By Mark F. Gray, Special to the AFRO

All that Bowie State has done over the last three years is win everything except a CIAA championship.  The Bulldogs won the north division and played in consecutive title games in 2015 and 2016 but couldn’t get past Winston Salem State. They won nine games and hosted a national playoff game last season for the first time but didn’t play in the conference championship and will take the field this year with the reigning national HBCU Player of the Year. Yet this golden era of the Black and Gold remains incomplete minus finally winning the conference crown.

This is a championship or bust season for Bowie State and everyone knows it. The Bulldogs were selected by the CIAA coaches and sports information directors as the team to beat in the conference.  However, this year will not be a cakewalk for them.  Virginia State, the reigning CIAA champion, is in their division and they meet on homecoming at Bowie in the first televised nationally televised game on this year’s Aspire TV network schedule. That will be followed by a showdown at Virginia Union, which figures to be their toughest regular season matchups this year.

Bowie State coach Damon Wilson enters the 2018 season needing only a CIAA Championship to solidify his place among the elite coaches in the nation. (Courtesy Photo)

It is a program that is revered and respected and has gained more national attention since 2015 after being the butt of jokes for years. Over the past three seasons the Bulldogs are 25-9 and they have become the offensive standard bearer in the CIAA.  They led the nation in total offense and obliterated the Division II statistics in 2018 despite not winning the CIAA North Division. Bowie State has become an attraction as their passing game has become as prolific – under multiple quarterbacks – in Black College Football history.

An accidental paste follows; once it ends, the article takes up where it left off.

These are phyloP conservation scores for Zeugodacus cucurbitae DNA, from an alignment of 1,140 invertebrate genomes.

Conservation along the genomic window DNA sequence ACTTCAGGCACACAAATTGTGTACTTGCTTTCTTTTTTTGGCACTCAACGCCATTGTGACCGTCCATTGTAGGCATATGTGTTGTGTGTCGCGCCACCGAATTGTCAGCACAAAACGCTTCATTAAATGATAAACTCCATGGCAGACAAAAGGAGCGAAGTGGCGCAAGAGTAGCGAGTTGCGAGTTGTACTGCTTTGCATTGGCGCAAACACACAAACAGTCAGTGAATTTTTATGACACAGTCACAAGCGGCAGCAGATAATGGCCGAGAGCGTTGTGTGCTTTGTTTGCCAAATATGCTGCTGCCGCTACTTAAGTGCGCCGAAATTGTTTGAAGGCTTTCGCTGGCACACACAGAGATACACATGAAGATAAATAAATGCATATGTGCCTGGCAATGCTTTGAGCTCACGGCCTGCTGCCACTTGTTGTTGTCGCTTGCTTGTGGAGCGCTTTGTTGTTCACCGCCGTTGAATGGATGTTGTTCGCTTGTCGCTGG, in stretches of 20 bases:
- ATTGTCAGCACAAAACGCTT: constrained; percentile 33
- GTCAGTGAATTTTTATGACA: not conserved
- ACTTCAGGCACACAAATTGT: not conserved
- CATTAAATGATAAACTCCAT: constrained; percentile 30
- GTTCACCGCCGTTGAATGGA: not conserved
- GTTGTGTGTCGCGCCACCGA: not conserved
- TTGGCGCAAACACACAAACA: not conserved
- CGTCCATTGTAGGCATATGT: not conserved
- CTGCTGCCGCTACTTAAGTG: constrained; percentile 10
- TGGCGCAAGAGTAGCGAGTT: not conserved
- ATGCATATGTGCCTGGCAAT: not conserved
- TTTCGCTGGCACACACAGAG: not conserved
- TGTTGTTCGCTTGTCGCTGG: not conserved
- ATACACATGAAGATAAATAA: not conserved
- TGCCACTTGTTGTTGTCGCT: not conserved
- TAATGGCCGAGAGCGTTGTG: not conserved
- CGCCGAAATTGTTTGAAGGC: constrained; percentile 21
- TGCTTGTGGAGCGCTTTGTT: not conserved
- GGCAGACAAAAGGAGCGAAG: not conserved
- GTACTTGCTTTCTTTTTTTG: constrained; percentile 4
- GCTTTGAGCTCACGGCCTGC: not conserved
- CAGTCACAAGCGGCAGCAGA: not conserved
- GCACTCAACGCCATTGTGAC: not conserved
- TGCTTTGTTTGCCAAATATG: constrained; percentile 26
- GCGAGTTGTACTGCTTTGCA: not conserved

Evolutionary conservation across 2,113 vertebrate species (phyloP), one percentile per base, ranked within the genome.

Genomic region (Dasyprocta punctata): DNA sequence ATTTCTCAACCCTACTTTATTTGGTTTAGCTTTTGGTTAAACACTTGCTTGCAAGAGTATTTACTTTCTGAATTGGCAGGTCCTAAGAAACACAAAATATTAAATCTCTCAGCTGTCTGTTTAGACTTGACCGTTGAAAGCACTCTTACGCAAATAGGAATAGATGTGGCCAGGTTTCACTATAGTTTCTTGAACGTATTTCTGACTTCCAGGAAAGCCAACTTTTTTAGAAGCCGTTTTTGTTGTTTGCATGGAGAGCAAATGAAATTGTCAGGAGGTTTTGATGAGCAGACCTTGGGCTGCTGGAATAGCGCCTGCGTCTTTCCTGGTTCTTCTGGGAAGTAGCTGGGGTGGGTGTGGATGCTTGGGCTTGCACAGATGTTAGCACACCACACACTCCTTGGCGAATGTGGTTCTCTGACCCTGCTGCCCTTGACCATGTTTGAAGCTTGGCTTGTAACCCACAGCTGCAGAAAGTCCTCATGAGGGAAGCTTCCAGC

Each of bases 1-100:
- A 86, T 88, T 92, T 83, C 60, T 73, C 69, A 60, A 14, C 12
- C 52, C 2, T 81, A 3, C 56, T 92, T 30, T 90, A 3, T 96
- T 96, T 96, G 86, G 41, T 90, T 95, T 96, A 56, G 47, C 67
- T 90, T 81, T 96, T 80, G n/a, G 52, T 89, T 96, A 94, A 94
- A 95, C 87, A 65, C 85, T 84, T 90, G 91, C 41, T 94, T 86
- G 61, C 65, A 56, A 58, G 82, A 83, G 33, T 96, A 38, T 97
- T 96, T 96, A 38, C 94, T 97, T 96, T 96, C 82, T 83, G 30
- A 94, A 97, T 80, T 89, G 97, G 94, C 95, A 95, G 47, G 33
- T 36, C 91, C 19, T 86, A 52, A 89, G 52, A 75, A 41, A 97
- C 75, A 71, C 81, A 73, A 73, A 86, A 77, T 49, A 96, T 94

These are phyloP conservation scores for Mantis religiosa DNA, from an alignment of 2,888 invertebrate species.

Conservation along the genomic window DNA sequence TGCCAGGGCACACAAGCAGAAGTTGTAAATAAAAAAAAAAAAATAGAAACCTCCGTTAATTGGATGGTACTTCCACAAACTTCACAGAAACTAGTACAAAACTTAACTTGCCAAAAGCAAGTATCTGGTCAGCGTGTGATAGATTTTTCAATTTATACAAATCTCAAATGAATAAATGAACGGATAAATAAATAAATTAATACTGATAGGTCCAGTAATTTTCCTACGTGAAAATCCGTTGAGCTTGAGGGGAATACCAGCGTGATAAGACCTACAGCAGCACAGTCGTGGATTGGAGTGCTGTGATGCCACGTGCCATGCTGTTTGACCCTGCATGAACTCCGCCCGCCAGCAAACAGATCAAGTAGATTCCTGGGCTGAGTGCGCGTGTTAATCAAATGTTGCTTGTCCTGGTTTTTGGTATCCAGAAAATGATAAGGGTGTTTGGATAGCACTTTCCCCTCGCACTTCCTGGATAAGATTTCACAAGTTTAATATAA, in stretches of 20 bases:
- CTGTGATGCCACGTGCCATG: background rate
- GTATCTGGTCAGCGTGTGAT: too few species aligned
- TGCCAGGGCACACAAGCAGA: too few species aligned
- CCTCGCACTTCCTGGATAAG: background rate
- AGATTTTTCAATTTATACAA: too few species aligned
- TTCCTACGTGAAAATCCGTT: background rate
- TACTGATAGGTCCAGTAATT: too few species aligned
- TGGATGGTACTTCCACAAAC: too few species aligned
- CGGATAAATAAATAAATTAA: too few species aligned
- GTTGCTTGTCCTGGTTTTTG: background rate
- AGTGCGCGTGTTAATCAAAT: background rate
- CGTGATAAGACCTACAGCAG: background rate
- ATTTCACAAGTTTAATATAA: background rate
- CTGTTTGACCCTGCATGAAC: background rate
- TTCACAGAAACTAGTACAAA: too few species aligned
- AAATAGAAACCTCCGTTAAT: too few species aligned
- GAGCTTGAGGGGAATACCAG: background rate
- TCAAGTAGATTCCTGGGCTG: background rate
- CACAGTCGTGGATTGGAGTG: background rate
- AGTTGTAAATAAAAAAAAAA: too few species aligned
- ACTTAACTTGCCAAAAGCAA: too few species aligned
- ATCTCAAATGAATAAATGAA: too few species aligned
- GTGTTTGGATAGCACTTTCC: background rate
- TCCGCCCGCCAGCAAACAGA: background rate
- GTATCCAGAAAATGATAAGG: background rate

As their success has grown so has their recruiting. Bowie State talent is comparable to any program nationwide in Division II. They averaged 566 yards total offense and 54 points per game in 2017.  The balanced offense was fourth nationally in passing yards at just under 336 which was complemented by an average of 229.5 rushing that was second in the CIAA.

The Bulldogs return with 45 players, including 12 starters, from last year’s 9-2 team.  After another stellar recruiting class Bowie State’s talent pool is deeper than it has ever been. They no longer rush difference making players onto the field.  There is enough talent throughout the program that Bowie State should remain a contender – especially in the CIAA – as their footprint continues to grow around the state and across the nation while giving them a year to acclimate themselves.  Maryland’s oldest HBCU can now boast having the top Division II program in the state which makes them a destination for players of that caliber when they were once only a last resort.

Junior Quarterback Amir Hall could be the greatest player in the history of their program.  In 2017 he won the Deacon Jones Award as the national HBCU Player of the Year and is first team preseason Division II all-American for 2018.  Hall was second nationally in total offense accounting for almost 357 yards per contest and fourth in passing at 319.8.  Hall holds nearly every individual record in Bowie State’s history yet the only thing that remains to solidify his legacy is to capture the elusive CIAA championship.

Bowie State’s regular season success has raised the level of expectations all over campus. Managing the weight of those expectations is now the challenge for head coach Damon Wilson who needs to only add the CIAA championship to his resume to earn his place nationally amongst the elite coaches in Division II.